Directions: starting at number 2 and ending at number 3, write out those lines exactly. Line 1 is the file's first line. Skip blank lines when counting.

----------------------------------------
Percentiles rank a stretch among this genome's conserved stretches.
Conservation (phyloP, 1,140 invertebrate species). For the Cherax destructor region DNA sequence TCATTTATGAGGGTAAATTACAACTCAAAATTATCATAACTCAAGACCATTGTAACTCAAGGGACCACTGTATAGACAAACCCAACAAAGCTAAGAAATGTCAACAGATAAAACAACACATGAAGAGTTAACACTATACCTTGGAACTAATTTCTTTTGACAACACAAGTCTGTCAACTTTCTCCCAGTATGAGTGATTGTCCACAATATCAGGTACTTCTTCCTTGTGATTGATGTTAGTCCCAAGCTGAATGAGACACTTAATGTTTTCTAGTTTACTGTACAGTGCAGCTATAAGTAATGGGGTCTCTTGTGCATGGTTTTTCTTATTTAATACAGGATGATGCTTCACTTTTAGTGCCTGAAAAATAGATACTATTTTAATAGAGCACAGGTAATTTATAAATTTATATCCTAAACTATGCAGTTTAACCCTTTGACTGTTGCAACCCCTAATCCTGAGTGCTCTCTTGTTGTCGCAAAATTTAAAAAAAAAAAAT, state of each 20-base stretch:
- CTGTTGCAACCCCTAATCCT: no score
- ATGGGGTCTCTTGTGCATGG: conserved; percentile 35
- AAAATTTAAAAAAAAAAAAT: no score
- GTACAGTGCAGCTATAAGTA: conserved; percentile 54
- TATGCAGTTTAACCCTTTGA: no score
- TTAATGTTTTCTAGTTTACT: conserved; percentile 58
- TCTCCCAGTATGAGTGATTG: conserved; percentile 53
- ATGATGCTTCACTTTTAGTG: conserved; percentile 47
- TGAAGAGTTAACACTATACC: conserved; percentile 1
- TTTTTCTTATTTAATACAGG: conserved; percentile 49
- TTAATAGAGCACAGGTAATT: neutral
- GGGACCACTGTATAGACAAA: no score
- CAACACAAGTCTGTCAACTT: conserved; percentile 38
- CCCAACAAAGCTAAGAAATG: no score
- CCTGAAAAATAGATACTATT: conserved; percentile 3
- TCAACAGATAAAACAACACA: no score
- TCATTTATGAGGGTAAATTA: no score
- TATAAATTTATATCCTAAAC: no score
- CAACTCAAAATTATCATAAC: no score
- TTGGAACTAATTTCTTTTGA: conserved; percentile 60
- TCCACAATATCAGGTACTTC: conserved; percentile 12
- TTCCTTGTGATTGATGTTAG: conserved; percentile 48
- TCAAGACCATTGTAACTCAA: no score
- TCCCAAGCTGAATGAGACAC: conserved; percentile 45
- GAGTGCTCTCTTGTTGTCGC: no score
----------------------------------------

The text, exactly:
Conservation (phyloP, 1,140 invertebrate species). For the Cherax destructor region DNA sequence TCATTTATGAGGGTAAATTACAACTCAAAATTATCATAACTCAAGACCATTGTAACTCAAGGGACCACTGTATAGACAAACCCAACAAAGCTAAGAAATGTCAACAGATAAAACAACACATGAAGAGTTAACACTATACCTTGGAACTAATTTCTTTTGACAACACAAGTCTGTCAACTTTCTCCCAGTATGAGTGATTGTCCACAATATCAGGTACTTCTTCCTTGTGATTGATGTTAGTCCCAAGCTGAATGAGACACTTAATGTTTTCTAGTTTACTGTACAGTGCAGCTATAAGTAATGGGGTCTCTTGTGCATGGTTTTTCTTATTTAATACAGGATGATGCTTCACTTTTAGTGCCTGAAAAATAGATACTATTTTAATAGAGCACAGGTAATTTATAAATTTATATCCTAAACTATGCAGTTTAACCCTTTGACTGTTGCAACCCCTAATCCTGAGTGCTCTCTTGTTGTCGCAAAATTTAAAAAAAAAAAAT, state of each 20-base stretch:
- CTGTTGCAACCCCTAATCCT: no score